The Royal Society played host to a Science Day this week for eighty researchers, academics and industry representatives who gathered to hear the latest research findings from UK and European institutions on the influence of man-made structures on the marine environment.
The studies constitute the culmination of the first phase of the INSITE Programme, the oil and gas industry-sponsored joint industry project (JIP).
The goal of the programme is to improve scientific knowledge of the effects of man’s activity on the ecology of the North Sea, particularly as oil and gas infrastructure comes to the end of its working life and a significant number of new offshore wind farms enter into service. Further studies will build on this two-year Foundation Phase, using the outcomes to develop a targeted programme of marine research in the field.
Some 98.5 percent of the North Sea is characterised by a sandy and muddy seabed, in contrast to the greater proportion of hard substrate that existed in the past and is believed to have supported greater biodiversity of the marine ecology. Man-made structures such as offshore platforms and pipelines are thought to have a role in increasing biodiversity, but research on this has previously been limited.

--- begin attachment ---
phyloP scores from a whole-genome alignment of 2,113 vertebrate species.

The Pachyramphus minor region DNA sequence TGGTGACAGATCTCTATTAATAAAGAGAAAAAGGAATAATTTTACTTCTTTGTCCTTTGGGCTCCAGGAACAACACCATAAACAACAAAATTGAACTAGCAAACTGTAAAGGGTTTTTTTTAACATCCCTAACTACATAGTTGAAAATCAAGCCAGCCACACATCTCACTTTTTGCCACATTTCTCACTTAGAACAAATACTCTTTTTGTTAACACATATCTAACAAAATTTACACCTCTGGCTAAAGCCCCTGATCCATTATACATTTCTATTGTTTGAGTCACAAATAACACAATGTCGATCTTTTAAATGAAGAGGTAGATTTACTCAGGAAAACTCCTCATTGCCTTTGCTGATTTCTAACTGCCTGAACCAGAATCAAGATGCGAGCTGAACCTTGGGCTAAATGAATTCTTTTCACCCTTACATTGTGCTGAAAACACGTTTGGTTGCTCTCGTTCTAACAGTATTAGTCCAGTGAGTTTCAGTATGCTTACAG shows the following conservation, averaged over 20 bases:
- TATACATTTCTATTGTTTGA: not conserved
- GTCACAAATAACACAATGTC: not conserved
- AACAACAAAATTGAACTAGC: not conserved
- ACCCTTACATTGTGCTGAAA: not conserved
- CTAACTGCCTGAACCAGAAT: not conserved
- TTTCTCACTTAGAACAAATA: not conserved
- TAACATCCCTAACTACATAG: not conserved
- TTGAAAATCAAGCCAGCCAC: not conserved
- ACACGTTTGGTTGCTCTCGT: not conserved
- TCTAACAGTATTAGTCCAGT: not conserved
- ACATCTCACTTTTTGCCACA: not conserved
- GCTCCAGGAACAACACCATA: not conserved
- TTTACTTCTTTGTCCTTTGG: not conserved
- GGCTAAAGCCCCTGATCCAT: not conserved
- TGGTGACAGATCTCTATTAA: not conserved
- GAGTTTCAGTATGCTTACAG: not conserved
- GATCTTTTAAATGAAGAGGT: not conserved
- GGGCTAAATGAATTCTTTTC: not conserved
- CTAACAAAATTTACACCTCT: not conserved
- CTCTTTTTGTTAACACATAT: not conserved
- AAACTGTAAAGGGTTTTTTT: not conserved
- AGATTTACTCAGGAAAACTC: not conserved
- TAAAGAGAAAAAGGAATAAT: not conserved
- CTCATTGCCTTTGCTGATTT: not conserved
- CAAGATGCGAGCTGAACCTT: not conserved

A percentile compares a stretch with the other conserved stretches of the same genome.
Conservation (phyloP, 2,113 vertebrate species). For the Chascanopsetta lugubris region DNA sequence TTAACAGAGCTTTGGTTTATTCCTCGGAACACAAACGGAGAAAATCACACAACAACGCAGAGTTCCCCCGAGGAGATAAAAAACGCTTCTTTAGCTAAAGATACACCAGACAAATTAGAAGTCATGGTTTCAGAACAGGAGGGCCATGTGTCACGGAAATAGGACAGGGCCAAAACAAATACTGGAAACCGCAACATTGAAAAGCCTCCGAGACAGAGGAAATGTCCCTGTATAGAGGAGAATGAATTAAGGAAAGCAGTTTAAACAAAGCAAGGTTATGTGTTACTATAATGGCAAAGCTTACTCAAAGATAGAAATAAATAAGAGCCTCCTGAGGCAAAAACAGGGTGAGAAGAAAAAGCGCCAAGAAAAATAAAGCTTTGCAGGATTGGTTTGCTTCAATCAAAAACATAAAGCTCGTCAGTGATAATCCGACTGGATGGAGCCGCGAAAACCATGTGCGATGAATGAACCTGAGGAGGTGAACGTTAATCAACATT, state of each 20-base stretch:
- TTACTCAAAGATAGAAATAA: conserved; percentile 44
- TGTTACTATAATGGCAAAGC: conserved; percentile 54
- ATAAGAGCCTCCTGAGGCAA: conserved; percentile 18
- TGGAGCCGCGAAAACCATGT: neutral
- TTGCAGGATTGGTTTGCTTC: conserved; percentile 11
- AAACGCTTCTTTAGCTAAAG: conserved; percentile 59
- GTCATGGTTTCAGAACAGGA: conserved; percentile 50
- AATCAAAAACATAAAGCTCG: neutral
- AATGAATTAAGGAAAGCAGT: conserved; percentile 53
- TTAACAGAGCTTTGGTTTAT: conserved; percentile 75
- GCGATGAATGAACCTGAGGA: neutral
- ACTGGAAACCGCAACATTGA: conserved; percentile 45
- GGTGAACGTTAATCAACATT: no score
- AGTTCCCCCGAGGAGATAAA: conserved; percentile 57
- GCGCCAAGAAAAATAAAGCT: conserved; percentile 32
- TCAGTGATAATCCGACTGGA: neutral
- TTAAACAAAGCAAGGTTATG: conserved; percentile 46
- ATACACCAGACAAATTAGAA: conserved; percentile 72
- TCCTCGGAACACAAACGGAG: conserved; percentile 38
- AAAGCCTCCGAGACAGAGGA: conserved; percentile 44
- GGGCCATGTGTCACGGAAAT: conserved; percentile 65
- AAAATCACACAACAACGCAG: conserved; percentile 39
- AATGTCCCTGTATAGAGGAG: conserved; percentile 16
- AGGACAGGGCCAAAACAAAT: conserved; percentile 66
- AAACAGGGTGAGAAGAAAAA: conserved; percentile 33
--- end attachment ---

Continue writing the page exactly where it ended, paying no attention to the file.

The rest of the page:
The objectives of the JIP’s Foundation Phase have been focused on two areas. The first has sought to establish the spatial and temporal extent of the effects of man-made structures within the changing context of the North Sea ecosystem. The second has been focused on determining the extent of their connectivity through the provision of a large, inter-connected hard substrate or ‘reef’ system. The projects to date have focused on four key areas:
· Identification, collection, synthesis and analysis of available data
· Generation of new data
· Ecosystem model development, implementation and testing
· Modelling of species’ function and production within the North Sea ecosystem to inform the INSITE objectives.
The institutions who undertook the eight research projects as part of the £2.4m initiative were from Belgium, Germany, the Netherlands, Norway and United Kingdom.
The INSITE science programme was developed by an Independent Scientific Advisory Board (ISAB) and followed a rigorous two-stage assessment process. Working independently, the ISAB set the objectives for the studies, and determined which projects were selected for funding. Subject to independent audit, this process was designed to ensure the independence of the scientific outcomes was assured.
A synthesis report by the ISAB on the results of the Foundation Phase is currently in preparation and will be available in late 2017. Research outcomes will be published in peer-reviewed journals in 2018.
Presentations from the Science Day, including the summary presentation by ISAB member Torgeir Bakke which draws together the findings of the eight projects, are available for download at www.insitenorthsea.org.